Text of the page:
Gasoline is up to four dollars a gallon! It'll be up to FIVE dollars by Christmas! In five years, we'll be looking back on these times as a golden age as we pay up to TWELVE DOLLARS A GALLON for the noxious liquid! We've all heard the wailing. Well, it can't bother me too much, because not only are my wife and I still filling up and driving all the way to the next town for a freaking vegan cheeseburger (shades of Presley), but we still squander stupid amounts of treasure on useless crap that we find in second-hand stores. Was it the exhaust fumes or the post-lunchtime torpor that caused me to decide to spend ten dollars recently on a plastic bag filled with European postcards?
"Food for the beast," I justified -- yes, this blog's gotta eat too. And as I sorted through the piles of dusty, faded paper, I wracked my brain for an appropriate criterion for which to separate out a handful large enough to be representative and yet small enough to fit into my limited blogging window. Old shit? Well, it's all old shit. Buildings? Castles? You've seen 'em. Pictures of humans dressed up funny? Maybe next week. Stuff that no longer exists? I can barely translate the inscriptions on the back; think I want to research them all?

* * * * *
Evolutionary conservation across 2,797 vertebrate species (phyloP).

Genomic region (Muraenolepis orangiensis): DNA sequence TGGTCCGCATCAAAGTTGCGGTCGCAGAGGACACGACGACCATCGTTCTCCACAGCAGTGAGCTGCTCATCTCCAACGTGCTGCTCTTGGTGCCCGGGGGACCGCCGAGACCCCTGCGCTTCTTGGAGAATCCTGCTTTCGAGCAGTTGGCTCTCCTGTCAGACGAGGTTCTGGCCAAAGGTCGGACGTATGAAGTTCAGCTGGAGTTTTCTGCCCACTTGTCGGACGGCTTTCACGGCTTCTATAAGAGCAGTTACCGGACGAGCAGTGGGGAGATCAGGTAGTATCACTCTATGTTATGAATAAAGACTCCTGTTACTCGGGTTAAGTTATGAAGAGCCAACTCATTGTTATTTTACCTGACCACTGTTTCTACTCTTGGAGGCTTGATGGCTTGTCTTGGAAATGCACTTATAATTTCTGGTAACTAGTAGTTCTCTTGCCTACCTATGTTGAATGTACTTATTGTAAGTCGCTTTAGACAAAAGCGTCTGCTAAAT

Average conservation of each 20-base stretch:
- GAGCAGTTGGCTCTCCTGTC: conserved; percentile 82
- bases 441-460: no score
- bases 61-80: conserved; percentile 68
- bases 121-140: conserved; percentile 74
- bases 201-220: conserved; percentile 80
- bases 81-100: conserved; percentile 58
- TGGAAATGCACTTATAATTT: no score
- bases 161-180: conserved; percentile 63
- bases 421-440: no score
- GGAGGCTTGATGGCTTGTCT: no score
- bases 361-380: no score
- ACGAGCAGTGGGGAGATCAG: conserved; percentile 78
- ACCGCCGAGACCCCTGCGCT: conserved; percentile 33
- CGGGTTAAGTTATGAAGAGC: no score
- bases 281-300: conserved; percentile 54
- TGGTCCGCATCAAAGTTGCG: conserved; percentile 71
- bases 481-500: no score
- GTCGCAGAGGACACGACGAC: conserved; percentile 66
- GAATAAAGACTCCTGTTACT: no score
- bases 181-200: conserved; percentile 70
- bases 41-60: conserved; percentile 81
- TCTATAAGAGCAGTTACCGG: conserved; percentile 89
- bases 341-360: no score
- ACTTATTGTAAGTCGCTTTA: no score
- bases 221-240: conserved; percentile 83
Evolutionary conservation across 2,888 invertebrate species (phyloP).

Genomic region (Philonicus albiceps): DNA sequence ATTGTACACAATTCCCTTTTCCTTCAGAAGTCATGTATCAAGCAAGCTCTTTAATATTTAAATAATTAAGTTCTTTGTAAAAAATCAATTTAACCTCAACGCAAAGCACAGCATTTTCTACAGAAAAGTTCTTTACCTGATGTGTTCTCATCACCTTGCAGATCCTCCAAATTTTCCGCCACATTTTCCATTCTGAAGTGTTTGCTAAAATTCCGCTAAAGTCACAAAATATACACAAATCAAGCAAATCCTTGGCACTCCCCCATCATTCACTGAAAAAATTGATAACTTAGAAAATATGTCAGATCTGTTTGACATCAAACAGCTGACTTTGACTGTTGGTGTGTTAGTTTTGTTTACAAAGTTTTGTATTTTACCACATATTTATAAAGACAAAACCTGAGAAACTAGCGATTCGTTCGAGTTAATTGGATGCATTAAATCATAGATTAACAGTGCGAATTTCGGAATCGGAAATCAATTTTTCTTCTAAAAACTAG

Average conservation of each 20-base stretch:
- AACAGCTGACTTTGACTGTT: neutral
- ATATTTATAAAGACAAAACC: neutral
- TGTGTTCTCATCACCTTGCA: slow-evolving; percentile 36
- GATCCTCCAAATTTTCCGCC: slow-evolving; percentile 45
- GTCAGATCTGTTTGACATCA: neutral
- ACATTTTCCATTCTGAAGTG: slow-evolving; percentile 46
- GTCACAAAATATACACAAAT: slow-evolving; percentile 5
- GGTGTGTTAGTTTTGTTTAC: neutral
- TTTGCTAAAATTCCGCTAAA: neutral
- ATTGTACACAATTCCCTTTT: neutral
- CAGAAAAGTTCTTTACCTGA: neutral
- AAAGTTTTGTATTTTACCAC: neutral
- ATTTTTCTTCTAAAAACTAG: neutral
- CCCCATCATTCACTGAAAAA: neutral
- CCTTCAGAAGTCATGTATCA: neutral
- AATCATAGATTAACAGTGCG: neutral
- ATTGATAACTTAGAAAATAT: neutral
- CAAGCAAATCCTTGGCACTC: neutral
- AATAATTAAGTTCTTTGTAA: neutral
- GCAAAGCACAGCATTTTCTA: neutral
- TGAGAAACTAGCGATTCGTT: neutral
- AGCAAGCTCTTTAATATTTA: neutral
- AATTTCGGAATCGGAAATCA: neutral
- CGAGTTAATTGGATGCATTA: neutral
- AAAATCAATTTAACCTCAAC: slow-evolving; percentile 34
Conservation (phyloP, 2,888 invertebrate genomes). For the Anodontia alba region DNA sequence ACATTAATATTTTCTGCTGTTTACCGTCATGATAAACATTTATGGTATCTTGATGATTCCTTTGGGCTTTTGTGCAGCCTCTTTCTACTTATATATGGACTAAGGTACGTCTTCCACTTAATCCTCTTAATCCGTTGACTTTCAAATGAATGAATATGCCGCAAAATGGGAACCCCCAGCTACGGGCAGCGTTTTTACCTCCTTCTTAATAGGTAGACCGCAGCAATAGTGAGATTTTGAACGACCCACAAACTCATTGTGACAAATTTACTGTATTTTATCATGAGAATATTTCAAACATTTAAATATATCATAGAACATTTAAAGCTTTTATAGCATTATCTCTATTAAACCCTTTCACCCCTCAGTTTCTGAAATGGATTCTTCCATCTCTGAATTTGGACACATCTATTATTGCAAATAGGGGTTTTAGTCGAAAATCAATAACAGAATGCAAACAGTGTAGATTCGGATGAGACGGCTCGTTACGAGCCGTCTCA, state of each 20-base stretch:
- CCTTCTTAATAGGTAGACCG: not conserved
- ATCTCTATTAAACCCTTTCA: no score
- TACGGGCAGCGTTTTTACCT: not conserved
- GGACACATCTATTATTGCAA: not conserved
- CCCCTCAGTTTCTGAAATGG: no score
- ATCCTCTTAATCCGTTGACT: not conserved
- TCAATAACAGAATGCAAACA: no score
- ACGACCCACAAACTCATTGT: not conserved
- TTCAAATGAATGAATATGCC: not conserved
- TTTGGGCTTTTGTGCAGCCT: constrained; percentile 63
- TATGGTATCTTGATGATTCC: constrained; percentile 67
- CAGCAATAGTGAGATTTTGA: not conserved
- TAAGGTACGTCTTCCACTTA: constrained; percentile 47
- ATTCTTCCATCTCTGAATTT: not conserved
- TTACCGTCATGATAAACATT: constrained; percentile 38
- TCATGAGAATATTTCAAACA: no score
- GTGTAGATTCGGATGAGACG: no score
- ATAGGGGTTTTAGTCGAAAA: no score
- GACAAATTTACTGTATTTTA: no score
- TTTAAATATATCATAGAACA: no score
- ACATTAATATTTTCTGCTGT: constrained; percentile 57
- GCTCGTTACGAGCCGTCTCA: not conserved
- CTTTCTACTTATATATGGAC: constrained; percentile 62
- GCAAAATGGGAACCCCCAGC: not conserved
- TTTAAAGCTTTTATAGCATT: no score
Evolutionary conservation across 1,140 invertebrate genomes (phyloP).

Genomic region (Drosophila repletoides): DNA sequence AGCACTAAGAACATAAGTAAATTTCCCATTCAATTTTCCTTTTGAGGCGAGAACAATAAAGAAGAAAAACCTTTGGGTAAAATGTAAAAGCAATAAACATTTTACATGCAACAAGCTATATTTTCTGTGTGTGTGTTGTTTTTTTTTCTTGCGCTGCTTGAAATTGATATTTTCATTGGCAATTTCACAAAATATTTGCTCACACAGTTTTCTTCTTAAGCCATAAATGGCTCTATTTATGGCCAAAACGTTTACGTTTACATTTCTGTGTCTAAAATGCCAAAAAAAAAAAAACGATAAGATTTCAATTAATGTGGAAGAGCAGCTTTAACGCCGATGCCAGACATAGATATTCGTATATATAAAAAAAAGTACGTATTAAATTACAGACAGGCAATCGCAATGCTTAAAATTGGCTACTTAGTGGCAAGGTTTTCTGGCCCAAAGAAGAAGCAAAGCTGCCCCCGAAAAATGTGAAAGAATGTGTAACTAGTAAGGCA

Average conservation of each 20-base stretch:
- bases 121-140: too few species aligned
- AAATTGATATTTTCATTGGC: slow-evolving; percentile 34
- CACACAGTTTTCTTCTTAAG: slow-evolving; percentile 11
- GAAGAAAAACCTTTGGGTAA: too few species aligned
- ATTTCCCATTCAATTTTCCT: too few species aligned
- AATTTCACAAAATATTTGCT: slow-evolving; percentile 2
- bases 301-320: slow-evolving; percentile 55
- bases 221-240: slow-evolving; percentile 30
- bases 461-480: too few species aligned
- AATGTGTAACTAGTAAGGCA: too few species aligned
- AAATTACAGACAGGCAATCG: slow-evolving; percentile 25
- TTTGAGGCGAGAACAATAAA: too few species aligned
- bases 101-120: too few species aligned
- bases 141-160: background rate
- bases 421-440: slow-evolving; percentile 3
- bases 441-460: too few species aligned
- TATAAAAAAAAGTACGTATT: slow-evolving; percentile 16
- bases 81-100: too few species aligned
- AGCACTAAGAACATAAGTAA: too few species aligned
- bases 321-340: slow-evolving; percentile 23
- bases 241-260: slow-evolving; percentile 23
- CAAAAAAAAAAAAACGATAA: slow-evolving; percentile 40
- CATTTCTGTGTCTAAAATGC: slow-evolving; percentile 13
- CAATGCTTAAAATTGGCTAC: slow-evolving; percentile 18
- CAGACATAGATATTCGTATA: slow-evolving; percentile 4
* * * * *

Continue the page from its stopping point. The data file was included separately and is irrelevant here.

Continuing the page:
But as I went through the stack, what began to jump out at me was not the huge lumps of wood and rock at the center of the frame, nor the quaint folk ephemera, but rather the tiny specks of vintage steel clustering in the lower thirds. Yes, it was the beautiful old cars evoking the ache this time. Back in mid-sixties Europe, they already had a feel for scarcity, and sized their vehicles accordingly. And why not? Hell, in some parts of the continent, thanks to sensible and far-sighted tax policy, gas is already pushing up towards the ten bucks a gallon ceiling. Which means the beauties in these pictures are already more of a historical oddity than our trucks and SUVs are on their way to becoming.